Accommodation crisis has a social cost

 

Sir, –Carl O’Brien (“Student accommodation crisis has a social cost”, News, September 25th) starkly illustrates the dire situation faced by third-level students in relation to the current severe shortage in student accommodation. This is further exacerbated by the shortage in available properties in the private rental market, not to mention the prohibitive cost of rent and a perceived discrimination towards students in that sector. The accommodation crisis is causing immense stress to students on top of the many pressures and distress of the past year and a half.

The situation is not reserved to third-level students. Graduates and many others face a similar experience in struggling with the mercenary nature of the housing market. This is having far-reaching consequences and a much wider social, employment and educational cost than is currently being measured.

For example, securing a full complement of fully qualified teachers is one of the most critical challenges facing school principals presently, particularly in Dublin. Anecdotal evidence shows that teachers are giving up full-time teaching positions and taking lesser contracts outside of Dublin because of the socially impaired housing market and the excessive cost of city living. School principals are left rejigging timetables in desperate attempts to plug gaps and find teachers to teach subjects. In some cases, subjects have had to be withdrawn because of the inability to find a teacher.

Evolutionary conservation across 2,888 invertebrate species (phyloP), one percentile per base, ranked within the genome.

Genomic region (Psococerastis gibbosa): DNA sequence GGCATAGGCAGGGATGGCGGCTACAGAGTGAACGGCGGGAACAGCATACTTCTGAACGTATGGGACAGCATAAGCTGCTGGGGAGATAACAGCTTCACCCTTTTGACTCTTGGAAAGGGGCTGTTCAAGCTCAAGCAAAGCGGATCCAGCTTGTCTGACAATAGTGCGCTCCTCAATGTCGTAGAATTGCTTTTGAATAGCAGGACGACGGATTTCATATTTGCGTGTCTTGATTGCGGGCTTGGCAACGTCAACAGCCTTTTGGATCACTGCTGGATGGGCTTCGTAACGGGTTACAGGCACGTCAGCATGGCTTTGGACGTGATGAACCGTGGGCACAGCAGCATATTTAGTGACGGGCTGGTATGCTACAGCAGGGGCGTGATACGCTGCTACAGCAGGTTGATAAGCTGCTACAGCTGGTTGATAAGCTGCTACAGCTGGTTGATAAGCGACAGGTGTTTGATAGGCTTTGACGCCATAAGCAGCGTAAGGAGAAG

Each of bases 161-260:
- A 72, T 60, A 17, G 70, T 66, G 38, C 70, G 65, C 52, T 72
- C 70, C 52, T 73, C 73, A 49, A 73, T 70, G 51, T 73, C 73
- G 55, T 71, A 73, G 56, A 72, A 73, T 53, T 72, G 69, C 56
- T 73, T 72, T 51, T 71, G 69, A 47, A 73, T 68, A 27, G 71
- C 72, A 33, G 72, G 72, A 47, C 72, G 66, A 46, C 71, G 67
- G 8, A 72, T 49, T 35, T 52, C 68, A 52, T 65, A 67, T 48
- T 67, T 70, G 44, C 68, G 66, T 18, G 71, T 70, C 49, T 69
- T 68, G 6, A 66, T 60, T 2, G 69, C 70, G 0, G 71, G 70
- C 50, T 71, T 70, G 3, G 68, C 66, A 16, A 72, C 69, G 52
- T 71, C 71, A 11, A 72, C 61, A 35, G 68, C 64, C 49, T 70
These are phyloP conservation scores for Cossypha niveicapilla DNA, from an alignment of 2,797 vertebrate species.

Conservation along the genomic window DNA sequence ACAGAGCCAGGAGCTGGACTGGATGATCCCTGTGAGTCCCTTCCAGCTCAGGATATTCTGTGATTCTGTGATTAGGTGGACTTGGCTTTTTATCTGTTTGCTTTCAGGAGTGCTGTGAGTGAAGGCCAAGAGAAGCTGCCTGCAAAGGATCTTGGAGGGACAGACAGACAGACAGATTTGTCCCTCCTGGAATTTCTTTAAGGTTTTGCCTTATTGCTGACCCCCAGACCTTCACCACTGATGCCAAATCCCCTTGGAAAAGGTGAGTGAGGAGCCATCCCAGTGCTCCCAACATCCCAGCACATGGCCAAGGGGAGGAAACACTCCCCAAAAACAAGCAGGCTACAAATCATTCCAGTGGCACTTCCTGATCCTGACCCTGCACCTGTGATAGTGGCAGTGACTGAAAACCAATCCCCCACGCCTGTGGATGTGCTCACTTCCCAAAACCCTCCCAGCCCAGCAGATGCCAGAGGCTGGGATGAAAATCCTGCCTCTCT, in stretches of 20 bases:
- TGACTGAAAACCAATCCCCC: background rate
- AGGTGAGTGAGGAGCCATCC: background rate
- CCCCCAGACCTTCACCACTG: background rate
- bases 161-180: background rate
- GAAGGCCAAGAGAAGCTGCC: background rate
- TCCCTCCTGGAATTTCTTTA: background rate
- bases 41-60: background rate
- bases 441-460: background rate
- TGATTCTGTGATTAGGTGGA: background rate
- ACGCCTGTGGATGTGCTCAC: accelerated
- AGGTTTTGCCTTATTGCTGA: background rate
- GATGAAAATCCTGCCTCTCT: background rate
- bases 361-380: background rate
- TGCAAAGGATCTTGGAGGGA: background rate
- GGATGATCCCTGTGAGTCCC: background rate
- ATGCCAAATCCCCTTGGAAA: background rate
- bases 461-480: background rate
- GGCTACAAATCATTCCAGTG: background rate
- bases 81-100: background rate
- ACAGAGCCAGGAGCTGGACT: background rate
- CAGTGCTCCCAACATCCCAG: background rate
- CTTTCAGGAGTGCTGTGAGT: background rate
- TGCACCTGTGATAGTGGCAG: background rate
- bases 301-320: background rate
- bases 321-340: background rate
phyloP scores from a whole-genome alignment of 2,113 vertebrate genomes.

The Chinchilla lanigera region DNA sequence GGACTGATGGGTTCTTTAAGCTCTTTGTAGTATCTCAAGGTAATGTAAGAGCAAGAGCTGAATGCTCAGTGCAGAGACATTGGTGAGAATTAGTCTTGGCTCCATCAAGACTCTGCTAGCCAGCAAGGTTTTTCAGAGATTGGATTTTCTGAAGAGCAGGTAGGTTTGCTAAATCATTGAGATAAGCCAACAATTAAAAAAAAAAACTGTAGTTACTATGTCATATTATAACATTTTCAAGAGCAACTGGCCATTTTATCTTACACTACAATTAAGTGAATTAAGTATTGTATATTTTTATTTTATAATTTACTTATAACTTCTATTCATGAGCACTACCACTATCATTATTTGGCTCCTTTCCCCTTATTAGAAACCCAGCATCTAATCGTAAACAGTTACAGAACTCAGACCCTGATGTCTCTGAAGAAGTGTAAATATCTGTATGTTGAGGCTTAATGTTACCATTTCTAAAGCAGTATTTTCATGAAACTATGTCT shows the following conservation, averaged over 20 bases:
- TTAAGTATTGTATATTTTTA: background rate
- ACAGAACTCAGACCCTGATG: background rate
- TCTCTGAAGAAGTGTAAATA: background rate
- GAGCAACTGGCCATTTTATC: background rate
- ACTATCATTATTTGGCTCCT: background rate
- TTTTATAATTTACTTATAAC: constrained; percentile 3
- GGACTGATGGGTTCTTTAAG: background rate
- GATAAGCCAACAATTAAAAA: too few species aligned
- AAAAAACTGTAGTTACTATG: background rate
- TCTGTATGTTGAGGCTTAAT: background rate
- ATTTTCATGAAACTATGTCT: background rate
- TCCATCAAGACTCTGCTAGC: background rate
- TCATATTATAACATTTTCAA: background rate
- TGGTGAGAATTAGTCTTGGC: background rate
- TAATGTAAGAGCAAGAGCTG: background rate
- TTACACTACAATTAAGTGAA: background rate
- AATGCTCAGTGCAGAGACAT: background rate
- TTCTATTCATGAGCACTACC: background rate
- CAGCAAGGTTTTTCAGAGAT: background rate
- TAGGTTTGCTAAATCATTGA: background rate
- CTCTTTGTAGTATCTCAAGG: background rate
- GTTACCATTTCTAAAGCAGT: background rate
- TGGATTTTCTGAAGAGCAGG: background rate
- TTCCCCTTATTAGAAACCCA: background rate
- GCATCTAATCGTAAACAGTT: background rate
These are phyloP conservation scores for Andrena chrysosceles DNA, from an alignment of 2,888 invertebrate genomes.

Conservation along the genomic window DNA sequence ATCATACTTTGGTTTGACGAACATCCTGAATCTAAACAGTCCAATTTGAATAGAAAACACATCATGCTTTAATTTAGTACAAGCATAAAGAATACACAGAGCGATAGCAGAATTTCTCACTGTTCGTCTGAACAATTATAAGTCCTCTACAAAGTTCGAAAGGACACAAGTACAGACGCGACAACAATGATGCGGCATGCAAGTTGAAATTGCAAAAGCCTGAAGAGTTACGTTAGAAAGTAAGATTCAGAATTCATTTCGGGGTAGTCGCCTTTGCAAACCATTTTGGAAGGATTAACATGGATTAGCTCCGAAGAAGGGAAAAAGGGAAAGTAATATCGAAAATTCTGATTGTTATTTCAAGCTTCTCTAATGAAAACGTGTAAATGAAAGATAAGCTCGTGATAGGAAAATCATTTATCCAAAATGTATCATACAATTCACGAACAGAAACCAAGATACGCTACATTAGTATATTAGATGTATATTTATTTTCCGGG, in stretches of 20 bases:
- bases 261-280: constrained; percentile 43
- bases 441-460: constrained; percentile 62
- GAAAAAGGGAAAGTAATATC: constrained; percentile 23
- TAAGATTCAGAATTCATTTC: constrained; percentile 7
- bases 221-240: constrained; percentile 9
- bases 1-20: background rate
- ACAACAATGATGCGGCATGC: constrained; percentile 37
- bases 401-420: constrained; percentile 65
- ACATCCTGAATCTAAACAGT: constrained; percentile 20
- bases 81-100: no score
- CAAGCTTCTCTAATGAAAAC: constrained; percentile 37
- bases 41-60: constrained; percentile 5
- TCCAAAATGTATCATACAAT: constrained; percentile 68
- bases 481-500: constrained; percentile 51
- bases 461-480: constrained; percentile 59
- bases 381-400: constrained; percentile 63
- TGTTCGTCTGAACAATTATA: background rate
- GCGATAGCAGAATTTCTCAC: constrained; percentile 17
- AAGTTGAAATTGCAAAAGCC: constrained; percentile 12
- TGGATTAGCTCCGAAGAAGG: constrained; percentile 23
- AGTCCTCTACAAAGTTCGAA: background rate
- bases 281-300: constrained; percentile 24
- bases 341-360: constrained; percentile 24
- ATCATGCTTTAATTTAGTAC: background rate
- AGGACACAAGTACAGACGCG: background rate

Eminent educationalists have pointed out in this newspaper of record that a teacher supply problem has been allowed to develop to a crisis stage in recent years. So while the Covid-19 pandemic has shone a spotlight on weaknesses in our system, we knew this crisis was developing and the adverse effects would simply worsen.

In the backdrop to the OECD report Education at a Glance 2020 which once again ranks Ireland in last place out of 36 countries for investment in second-level education and as we listen to the many vested interest groups jockey for position in the lead-up to the budget, more than ever it is time for some serious political and moral courage in planning for the future. In dealing with the crisis in teacher supply, for example, bold action needs to be taken to alleviate the extortionate cost of teacher training for student teachers. A Dublin weighting allowance should be urgently examined for teachers and other key workers to help pay for high costs in accommodation, transport and childcare.

It is time for policymakers to stop tinkering around the edges with crucial issues. These are serious times and we need serious action. It will be more meaningful than an extra bank holiday and we owe it to our young people. – Yours, etc,

JOHN McHUGH,

Principal,

Ardscoil Rís,

Dublin 9.